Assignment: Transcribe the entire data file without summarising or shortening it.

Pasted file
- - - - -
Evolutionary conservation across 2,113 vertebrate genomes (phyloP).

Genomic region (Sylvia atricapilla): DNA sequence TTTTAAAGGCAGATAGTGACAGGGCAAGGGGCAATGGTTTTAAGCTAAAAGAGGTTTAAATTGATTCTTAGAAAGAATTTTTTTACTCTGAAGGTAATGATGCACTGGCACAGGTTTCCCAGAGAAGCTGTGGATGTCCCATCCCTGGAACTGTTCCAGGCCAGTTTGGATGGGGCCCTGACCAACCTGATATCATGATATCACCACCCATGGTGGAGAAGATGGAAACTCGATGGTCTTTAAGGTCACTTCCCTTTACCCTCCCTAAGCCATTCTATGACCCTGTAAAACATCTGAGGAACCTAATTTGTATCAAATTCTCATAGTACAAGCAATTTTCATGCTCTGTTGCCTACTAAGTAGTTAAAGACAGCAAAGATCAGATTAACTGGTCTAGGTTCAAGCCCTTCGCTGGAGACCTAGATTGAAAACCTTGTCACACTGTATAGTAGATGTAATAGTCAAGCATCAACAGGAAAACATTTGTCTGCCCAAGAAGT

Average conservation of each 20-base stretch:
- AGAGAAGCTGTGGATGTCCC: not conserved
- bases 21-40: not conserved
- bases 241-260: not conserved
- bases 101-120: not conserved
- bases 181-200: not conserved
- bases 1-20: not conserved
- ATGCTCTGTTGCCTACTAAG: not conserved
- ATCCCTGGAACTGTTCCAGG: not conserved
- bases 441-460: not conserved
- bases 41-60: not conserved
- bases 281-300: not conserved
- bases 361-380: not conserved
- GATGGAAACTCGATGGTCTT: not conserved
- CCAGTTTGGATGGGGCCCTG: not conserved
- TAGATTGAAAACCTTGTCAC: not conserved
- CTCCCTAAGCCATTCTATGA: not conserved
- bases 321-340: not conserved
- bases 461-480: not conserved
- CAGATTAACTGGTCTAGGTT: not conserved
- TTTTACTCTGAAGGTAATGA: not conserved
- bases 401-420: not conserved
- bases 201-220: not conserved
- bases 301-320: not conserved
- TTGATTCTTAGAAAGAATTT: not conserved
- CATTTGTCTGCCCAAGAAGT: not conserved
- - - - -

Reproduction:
Evolutionary conservation across 2,113 vertebrate genomes (phyloP).

Genomic region (Sylvia atricapilla): DNA sequence TTTTAAAGGCAGATAGTGACAGGGCAAGGGGCAATGGTTTTAAGCTAAAAGAGGTTTAAATTGATTCTTAGAAAGAATTTTTTTACTCTGAAGGTAATGATGCACTGGCACAGGTTTCCCAGAGAAGCTGTGGATGTCCCATCCCTGGAACTGTTCCAGGCCAGTTTGGATGGGGCCCTGACCAACCTGATATCATGATATCACCACCCATGGTGGAGAAGATGGAAACTCGATGGTCTTTAAGGTCACTTCCCTTTACCCTCCCTAAGCCATTCTATGACCCTGTAAAACATCTGAGGAACCTAATTTGTATCAAATTCTCATAGTACAAGCAATTTTCATGCTCTGTTGCCTACTAAGTAGTTAAAGACAGCAAAGATCAGATTAACTGGTCTAGGTTCAAGCCCTTCGCTGGAGACCTAGATTGAAAACCTTGTCACACTGTATAGTAGATGTAATAGTCAAGCATCAACAGGAAAACATTTGTCTGCCCAAGAAGT

Average conservation of each 20-base stretch:
- AGAGAAGCTGTGGATGTCCC: not conserved
- bases 21-40: not conserved
- bases 241-260: not conserved
- bases 101-120: not conserved
- bases 181-200: not conserved
- bases 1-20: not conserved
- ATGCTCTGTTGCCTACTAAG: not conserved
- ATCCCTGGAACTGTTCCAGG: not conserved
- bases 441-460: not conserved
- bases 41-60: not conserved
- bases 281-300: not conserved
- bases 361-380: not conserved
- GATGGAAACTCGATGGTCTT: not conserved
- CCAGTTTGGATGGGGCCCTG: not conserved
- TAGATTGAAAACCTTGTCAC: not conserved
- CTCCCTAAGCCATTCTATGA: not conserved
- bases 321-340: not conserved
- bases 461-480: not conserved
- CAGATTAACTGGTCTAGGTT: not conserved
- TTTTACTCTGAAGGTAATGA: not conserved
- bases 401-420: not conserved
- bases 201-220: not conserved
- bases 301-320: not conserved
- TTGATTCTTAGAAAGAATTT: not conserved
- CATTTGTCTGCCCAAGAAGT: not conserved